That last comment is a reference to one of the main issues Johnson had with Vermeil (aside from the fact that Johnson spent nearly three years sitting behind Priest Holmes): Johnson always felt the coach didn't like him.

Vermeil denies this. "Nobody was against Larry Johnson," he says.

But the fact remains that Johnson and Vermeil wore on each other's nerves, mostly because they couldn't communicate with one another. The most notable example came in 2004, when Vermeil said Johnson needed to "take off the diapers" and get ready to play after an injury had sidelined Holmes. Johnson lashed back in print, and any hopes of a warm relationship between the two men vanished soon after.

Johnson always felt that Vermeil favored his veteran players. He senses that Edwards is just as willing to understand the younger generation as he is those who've put in 10 years. The 52-year-old Edwards says he prides himself on remaining in touch with that younger generation, especially the rebellious types, because he knows what it feels like to be in their shoes.

Edwards wasn't always the smooth-talking, high-energy man he is today. In college he was as stubborn and outspoken as Johnson has been throughout his career. Edwards played at three schools and left his first stop -- the University of California -- after a run-in with a coach. So when Edwards sees a guy like Johnson, he knows how important it is for that player to be heard and to feel connected to the process.

As Edwards says, "I've been a guy who's questioned authority in the past and that's OK. You can be the authority, but you still have to explain why you're doing things. Some people don't like that mind-set. I don't mind it."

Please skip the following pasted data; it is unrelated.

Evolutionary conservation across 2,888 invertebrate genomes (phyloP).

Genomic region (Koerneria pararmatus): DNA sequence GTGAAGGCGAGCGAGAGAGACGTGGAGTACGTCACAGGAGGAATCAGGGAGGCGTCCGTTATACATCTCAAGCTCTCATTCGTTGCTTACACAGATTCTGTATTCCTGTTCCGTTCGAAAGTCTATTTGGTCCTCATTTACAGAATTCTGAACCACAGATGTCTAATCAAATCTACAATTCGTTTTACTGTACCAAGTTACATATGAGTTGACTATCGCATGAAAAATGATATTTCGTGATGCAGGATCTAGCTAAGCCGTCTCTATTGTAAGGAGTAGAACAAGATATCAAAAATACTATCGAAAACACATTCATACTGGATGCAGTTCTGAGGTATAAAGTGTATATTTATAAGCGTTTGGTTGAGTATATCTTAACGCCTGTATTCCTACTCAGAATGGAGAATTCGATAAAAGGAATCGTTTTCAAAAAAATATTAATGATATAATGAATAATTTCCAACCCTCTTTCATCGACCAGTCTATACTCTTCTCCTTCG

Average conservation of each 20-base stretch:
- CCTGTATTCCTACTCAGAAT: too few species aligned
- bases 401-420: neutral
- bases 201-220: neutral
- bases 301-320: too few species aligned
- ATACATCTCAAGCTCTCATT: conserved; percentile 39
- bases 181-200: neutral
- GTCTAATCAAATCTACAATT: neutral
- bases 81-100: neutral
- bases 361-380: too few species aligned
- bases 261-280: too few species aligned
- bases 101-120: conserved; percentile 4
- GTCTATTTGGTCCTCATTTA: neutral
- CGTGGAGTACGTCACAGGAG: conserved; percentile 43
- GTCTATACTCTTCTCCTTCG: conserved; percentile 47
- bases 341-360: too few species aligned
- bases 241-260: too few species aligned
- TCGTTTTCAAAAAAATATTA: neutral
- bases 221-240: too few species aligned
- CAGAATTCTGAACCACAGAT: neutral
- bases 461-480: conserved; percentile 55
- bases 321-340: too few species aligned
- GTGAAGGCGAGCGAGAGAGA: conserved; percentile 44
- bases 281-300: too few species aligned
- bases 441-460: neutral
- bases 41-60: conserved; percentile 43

When Edwards sees the progress he's made with Johnson, that lesson should ring true. He knows Johnson doesn't trust people easily. He also knows that Johnson is a product of a hip-hop-influenced generation. But that doesn't daunt Edwards. In his eyes, it doesn't matter when you grew up, because football is football, regardless of your age.

"Larry is very smart," Edwards says. "He sees a lot, even though he doesn't say much. And he's finding his way. He knows I have no hidden agendas with him. It's like I've told him before, we're all in the same boat. Whenever things go wrong here, the first people the fans are going to blame are the quarterback, the head coach and the running back. So we have to be on the same page."

That's the best news that Chiefs fans could ask for as these two start their run together.

Bob Dole
08-14-2006, 09:29 AM
...how he doesn't have to gain 150 yards a game for the Chiefs to win...

Yeah. That would be just horrible if LJ felt like he needed to gain 150 yards every game.

greg63
08-14-2006, 11:03 AM
Yeah. That would be just horrible if LJ felt like he needed to gain 150 yards every game.

:toast: Here's to horrible! :D

Mr. Laz
08-14-2006, 11:08 AM
not sure we really want LJ happy...

FringeNC
08-14-2006, 11:25 AM
not sure we really want LJ happy...

That was going to be my comment. He seems like a malcontent, so even though Vermeil is gone, my guess is he'll find something to be bitter about to drive him to produce.